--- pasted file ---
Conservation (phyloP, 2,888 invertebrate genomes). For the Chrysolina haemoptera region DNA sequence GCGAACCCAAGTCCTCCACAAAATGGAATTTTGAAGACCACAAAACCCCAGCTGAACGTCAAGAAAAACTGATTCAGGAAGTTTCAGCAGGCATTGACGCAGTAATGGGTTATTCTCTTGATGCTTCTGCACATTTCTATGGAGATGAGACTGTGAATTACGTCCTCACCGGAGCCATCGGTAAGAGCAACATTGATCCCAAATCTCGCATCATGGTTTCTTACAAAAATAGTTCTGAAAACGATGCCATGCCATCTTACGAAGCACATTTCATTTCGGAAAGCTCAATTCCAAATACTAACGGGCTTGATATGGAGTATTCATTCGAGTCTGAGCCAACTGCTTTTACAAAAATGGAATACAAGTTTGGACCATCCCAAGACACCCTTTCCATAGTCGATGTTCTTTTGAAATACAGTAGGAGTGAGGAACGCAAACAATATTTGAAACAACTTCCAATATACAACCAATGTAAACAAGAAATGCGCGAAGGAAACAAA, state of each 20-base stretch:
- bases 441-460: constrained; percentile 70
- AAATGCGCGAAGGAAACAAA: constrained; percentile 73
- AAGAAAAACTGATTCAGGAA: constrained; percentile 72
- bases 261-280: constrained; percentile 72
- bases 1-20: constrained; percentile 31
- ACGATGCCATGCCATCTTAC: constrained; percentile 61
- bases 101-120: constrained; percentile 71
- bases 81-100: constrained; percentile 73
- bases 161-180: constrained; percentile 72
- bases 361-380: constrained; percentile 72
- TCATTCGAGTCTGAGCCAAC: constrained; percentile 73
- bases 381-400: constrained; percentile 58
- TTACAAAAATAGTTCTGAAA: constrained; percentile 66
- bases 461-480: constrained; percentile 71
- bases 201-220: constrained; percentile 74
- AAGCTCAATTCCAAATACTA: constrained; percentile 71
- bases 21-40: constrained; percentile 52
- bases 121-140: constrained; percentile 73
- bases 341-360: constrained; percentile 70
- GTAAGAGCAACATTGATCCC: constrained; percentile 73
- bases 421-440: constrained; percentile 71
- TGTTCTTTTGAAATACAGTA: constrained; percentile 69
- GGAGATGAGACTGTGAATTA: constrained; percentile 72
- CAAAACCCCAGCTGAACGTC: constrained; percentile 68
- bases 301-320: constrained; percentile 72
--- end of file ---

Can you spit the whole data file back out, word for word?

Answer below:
Conservation (phyloP, 2,888 invertebrate genomes). For the Chrysolina haemoptera region DNA sequence GCGAACCCAAGTCCTCCACAAAATGGAATTTTGAAGACCACAAAACCCCAGCTGAACGTCAAGAAAAACTGATTCAGGAAGTTTCAGCAGGCATTGACGCAGTAATGGGTTATTCTCTTGATGCTTCTGCACATTTCTATGGAGATGAGACTGTGAATTACGTCCTCACCGGAGCCATCGGTAAGAGCAACATTGATCCCAAATCTCGCATCATGGTTTCTTACAAAAATAGTTCTGAAAACGATGCCATGCCATCTTACGAAGCACATTTCATTTCGGAAAGCTCAATTCCAAATACTAACGGGCTTGATATGGAGTATTCATTCGAGTCTGAGCCAACTGCTTTTACAAAAATGGAATACAAGTTTGGACCATCCCAAGACACCCTTTCCATAGTCGATGTTCTTTTGAAATACAGTAGGAGTGAGGAACGCAAACAATATTTGAAACAACTTCCAATATACAACCAATGTAAACAAGAAATGCGCGAAGGAAACAAA, state of each 20-base stretch:
- bases 441-460: constrained; percentile 70
- AAATGCGCGAAGGAAACAAA: constrained; percentile 73
- AAGAAAAACTGATTCAGGAA: constrained; percentile 72
- bases 261-280: constrained; percentile 72
- bases 1-20: constrained; percentile 31
- ACGATGCCATGCCATCTTAC: constrained; percentile 61
- bases 101-120: constrained; percentile 71
- bases 81-100: constrained; percentile 73
- bases 161-180: constrained; percentile 72
- bases 361-380: constrained; percentile 72
- TCATTCGAGTCTGAGCCAAC: constrained; percentile 73
- bases 381-400: constrained; percentile 58
- TTACAAAAATAGTTCTGAAA: constrained; percentile 66
- bases 461-480: constrained; percentile 71
- bases 201-220: constrained; percentile 74
- AAGCTCAATTCCAAATACTA: constrained; percentile 71
- bases 21-40: constrained; percentile 52
- bases 121-140: constrained; percentile 73
- bases 341-360: constrained; percentile 70
- GTAAGAGCAACATTGATCCC: constrained; percentile 73
- bases 421-440: constrained; percentile 71
- TGTTCTTTTGAAATACAGTA: constrained; percentile 69
- GGAGATGAGACTGTGAATTA: constrained; percentile 72
- CAAAACCCCAGCTGAACGTC: constrained; percentile 68
- bases 301-320: constrained; percentile 72